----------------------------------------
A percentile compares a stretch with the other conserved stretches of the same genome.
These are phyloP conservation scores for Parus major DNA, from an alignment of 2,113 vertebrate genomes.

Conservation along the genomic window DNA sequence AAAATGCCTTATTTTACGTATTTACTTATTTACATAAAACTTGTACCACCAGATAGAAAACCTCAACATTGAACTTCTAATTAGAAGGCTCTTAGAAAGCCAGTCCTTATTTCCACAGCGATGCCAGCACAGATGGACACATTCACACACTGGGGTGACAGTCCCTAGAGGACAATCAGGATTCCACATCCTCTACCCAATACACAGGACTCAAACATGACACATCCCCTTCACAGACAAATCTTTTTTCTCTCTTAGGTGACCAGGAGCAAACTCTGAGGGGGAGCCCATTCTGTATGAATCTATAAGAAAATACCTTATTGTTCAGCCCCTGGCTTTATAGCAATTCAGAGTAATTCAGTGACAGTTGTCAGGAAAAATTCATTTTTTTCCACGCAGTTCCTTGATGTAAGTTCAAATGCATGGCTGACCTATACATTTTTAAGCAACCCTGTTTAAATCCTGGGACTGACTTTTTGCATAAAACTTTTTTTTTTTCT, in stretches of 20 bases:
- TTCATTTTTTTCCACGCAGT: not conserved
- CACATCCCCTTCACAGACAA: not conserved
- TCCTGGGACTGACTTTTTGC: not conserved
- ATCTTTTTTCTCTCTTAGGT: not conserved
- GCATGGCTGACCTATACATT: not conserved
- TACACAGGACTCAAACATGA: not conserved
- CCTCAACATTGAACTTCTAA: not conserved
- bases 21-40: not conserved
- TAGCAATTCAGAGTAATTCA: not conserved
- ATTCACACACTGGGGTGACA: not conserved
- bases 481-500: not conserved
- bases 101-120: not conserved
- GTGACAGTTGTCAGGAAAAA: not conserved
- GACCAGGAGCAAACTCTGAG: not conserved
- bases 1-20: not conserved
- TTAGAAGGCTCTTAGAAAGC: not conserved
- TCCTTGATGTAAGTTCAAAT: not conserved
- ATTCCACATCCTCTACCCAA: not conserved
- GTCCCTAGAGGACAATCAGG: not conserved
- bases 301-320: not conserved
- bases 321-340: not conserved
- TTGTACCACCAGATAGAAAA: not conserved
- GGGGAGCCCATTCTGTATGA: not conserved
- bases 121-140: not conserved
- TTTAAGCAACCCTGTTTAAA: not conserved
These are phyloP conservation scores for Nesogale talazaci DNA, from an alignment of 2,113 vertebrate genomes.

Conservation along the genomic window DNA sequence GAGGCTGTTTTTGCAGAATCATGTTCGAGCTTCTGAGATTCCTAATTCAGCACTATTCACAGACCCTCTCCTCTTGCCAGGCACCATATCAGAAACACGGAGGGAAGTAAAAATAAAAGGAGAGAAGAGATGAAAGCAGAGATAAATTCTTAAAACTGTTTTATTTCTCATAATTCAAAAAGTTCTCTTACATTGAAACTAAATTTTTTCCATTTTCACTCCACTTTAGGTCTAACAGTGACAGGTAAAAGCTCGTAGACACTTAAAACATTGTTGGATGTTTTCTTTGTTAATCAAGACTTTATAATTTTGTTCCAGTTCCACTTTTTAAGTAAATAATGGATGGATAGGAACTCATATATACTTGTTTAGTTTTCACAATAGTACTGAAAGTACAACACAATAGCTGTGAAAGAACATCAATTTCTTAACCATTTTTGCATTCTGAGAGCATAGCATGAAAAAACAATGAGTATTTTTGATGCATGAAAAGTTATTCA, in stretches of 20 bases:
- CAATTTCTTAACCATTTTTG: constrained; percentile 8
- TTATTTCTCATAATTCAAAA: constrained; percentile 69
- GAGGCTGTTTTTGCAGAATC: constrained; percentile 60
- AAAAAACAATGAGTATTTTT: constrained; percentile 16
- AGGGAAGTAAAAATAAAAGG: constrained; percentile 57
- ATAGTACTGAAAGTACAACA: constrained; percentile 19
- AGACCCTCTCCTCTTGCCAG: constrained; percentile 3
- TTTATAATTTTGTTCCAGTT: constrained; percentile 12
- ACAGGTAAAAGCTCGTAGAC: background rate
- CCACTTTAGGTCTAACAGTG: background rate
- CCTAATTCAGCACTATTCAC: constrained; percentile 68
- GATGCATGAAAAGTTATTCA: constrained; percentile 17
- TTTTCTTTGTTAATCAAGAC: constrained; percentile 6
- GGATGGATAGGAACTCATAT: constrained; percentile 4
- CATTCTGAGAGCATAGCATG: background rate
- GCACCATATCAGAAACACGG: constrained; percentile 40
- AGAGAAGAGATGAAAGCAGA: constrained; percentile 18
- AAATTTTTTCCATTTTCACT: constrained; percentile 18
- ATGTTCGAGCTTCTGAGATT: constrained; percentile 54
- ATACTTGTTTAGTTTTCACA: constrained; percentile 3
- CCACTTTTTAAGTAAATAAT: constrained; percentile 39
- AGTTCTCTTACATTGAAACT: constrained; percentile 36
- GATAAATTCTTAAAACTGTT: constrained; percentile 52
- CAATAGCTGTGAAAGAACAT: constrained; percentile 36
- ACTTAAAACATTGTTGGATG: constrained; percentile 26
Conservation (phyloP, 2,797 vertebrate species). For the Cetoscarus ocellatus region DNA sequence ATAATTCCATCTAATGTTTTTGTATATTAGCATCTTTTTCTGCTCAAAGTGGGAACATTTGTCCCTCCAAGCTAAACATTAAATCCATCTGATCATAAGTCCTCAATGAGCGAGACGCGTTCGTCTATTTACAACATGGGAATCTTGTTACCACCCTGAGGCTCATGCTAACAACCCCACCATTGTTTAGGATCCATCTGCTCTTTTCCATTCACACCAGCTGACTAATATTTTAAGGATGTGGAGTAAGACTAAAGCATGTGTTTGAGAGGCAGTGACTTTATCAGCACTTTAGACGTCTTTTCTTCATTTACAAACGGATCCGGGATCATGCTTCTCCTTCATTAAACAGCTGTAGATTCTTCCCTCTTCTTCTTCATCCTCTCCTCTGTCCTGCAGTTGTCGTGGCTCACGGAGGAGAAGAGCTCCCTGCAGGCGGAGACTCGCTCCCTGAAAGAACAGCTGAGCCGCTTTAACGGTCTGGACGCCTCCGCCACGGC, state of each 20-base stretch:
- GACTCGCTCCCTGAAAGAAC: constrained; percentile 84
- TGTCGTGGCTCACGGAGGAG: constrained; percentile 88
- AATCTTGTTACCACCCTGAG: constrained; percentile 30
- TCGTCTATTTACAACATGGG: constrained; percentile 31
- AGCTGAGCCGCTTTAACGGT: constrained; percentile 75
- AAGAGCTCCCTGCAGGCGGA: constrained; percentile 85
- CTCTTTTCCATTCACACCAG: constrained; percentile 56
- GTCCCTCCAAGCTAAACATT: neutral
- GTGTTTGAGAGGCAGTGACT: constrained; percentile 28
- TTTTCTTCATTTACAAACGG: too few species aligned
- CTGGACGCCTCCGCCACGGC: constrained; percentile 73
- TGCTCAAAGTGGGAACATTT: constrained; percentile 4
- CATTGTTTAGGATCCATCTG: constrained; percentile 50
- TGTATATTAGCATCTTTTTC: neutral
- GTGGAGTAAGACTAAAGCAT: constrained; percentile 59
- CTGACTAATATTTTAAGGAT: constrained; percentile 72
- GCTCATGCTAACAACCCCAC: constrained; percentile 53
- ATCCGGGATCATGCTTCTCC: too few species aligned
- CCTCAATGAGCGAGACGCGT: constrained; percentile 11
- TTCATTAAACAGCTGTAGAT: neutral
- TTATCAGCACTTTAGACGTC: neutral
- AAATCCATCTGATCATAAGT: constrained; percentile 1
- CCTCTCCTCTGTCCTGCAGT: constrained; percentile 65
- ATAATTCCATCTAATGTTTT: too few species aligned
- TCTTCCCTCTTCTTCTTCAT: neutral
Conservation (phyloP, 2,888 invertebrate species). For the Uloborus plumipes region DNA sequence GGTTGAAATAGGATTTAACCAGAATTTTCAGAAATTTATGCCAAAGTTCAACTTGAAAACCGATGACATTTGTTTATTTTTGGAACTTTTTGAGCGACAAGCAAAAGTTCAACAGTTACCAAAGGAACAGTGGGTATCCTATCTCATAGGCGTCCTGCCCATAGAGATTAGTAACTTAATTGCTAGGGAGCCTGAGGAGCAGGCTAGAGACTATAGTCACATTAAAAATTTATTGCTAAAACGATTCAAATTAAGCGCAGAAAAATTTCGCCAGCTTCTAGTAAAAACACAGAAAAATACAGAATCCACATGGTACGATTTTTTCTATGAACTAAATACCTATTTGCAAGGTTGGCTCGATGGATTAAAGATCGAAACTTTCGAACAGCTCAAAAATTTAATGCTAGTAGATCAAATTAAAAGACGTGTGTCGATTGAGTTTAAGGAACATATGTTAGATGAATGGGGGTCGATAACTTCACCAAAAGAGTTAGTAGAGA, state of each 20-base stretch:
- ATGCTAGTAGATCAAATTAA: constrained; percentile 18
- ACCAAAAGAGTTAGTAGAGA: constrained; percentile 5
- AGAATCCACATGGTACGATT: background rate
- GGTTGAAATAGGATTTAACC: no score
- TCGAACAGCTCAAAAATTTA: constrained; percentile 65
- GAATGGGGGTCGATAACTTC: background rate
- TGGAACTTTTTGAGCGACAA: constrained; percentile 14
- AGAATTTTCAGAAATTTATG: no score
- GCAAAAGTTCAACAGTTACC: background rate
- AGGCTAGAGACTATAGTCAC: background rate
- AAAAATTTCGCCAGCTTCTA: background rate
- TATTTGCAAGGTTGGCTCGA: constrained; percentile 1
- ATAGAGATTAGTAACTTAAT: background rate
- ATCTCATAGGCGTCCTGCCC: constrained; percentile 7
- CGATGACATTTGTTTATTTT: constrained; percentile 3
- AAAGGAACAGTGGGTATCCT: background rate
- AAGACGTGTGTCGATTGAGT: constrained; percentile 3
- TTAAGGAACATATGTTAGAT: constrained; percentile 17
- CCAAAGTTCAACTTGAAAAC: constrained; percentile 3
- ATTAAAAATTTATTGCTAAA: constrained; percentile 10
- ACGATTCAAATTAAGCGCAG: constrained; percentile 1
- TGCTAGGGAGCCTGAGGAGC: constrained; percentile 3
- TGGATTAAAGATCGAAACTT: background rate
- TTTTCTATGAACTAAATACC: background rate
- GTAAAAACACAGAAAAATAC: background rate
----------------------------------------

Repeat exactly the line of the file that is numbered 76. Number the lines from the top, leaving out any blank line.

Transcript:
- TTCATTAAACAGCTGTAGAT: neutral